Entry into Australia without Travel Exemptions and Quarantine Requirements now Permitted for Fully Vaccinated Eligible Visa Holders
From 15 December 2021, fully vaccinated eligible visa holders can travel to Australia without needing to apply for a travel exemption. This includes eligible visa holders in Australia seeking to depart and return.
This follows earlier changes in place which permitted fully vaccinated Australian citizens, permanent residents and their immediate family members to travel without needing to apply for an exemption since 1 November 2021.
Note: Travellers who are not Australian citizens, permanent residents or the immediate family members and have been in South Africa, Lesotho, Eswatini, Namibia, Botswana, Zimbabwe, Mozambique, or Malawi in the last 14 days are not permitted to enter Australia, even if they hold a travel exemption, eligible visa or are seeking to enter under a safe travel zone arrangement.
To be considered an eligible visa holder you must hold one of the following visas:
- Subclass 163 – State/Territory Sponsored Business Owner Visa
- Subclass 173 – Contributory Parent (Temporary) visa
- Subclass 200 – Refugee visa
- Subclass 201 – In-country Special Humanitarian visa
- Subclass 202 – Global Special Humanitarian visa
- Subclass 203 – Emergency Rescue visa
- Subclass 204 – Woman at Risk visa
- Subclass 300 – Prospective Marriage visa
- Subclass 400 – Temporary Work (Short Stay Specialist) visa
- Subclass 402 – Training and Research visa
- Subclass 403 – Temporary Work (International Relations) visa (other streams, including Australian Agriculture Visa stream)
- Subclass 405 – Investor Retirement visa
- Subclass 407 – Training visa
- Subclass 408 – Temporary Activity visa
- Subclass 410 – Retirement visa
- Subclass 417 – Working Holiday visa
- Subclass 449 – Humanitarian Stay (Temporary) visa
- Subclass 457 – Temporary Work (Skilled) visa
- Subclass 461 – New Zealand Citizen Family Relationship visa
- Subclass 462 – Work and Holiday visa
- Subclass 476 – Skilled – Recognised Graduate visa
- Subclass 482 – Temporary Skill Shortage visa
- Subclass 485 – Temporary Graduate visa
- Subclass 487 – Skilled – Regional Sponsored visa
- Subclass 489 – Skilled – Regional (Provisional) visa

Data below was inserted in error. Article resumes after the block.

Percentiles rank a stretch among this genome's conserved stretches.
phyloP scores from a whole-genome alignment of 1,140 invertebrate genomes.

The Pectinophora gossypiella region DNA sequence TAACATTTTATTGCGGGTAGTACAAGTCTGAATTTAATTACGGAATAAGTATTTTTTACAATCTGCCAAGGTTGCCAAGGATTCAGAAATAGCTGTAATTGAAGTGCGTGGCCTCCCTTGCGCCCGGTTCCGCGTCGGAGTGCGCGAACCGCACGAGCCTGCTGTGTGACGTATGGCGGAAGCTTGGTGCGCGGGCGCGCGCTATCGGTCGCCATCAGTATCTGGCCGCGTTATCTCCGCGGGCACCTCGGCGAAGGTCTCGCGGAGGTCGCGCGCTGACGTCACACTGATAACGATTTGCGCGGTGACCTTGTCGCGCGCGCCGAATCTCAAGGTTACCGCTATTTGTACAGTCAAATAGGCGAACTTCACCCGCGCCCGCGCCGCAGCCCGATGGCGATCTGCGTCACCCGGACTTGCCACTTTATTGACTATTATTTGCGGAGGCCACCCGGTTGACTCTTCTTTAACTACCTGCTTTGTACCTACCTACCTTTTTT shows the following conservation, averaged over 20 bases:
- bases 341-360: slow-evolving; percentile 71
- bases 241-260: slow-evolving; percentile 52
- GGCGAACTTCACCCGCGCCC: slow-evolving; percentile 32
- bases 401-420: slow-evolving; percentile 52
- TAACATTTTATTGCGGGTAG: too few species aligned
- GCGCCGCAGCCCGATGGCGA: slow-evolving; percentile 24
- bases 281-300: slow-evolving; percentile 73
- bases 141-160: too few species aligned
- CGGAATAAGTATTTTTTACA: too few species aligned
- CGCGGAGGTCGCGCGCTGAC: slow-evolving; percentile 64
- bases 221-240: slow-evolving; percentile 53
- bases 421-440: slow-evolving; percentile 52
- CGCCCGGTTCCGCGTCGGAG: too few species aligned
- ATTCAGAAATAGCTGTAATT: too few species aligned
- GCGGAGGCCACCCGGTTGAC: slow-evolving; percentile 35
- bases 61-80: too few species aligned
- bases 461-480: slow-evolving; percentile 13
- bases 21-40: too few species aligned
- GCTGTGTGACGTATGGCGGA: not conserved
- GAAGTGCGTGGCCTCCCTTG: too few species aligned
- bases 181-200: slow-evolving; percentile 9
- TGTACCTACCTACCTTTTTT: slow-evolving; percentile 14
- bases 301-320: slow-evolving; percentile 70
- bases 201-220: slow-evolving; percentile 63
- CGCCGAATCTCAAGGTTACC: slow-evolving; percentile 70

- Subclass 491 – Skilled Work Regional (Provisional) visa
- Subclass 494 – Skilled Employer Sponsored Regional (Provisional) visa
- Subclass 500 – Student visa
- Subclass 560 – Student Temporary Visa
- Subclass 571 – Student Schools Sector Visa
- Subclass 572 – Vocational Education and Training Sector Visa
- Subclass 573 – Higher Education Sector Visa
- Subclass 574 – Postgraduate Research Sector Visa
- Subclass 575 – Non-Award Sector Visa
- Subclass 580 – Student Guardian visa
- Subclass 590 – Student Guardian visa
- Subclass 785 – Temporary Protection visa
- Subclass 786 – Temporary Humanitarian Concern visa
- Subclass 790 – Safe Haven Enterprise visa
- Subclass 870 – Sponsored Parent (Temporary) visa
- Subclass 884 – Contributory Aged Parent (Temporary) visa
- Subclass 988 – Maritime Crew visa
Note: If you have applied for one of the above visas but it has not yet been granted, you are not considered an eligible visa holder.
Bridging Visa B (subclass 020) holders are not currently listed as ‘eligible visas holders’ and still require approved travel exemptions.
Travellers from Japan and South Korea
From 15 December 2021, citizens of Japan and South Korea (the Republic of Korea) who hold a valid Australian visa will be able to travel from their home country quarantine-free to participating states and territories, without needing to seek a travel exemption regardless of if they hold an ‘eligible visa’ or not.
Under these arrangements, travellers must:
- Hold a passport from either Japan or South Korea;
- Depart from their home country (either Japan or South Korea) and travel directly to Australia without transit and arrive in a participating Australian state or territory;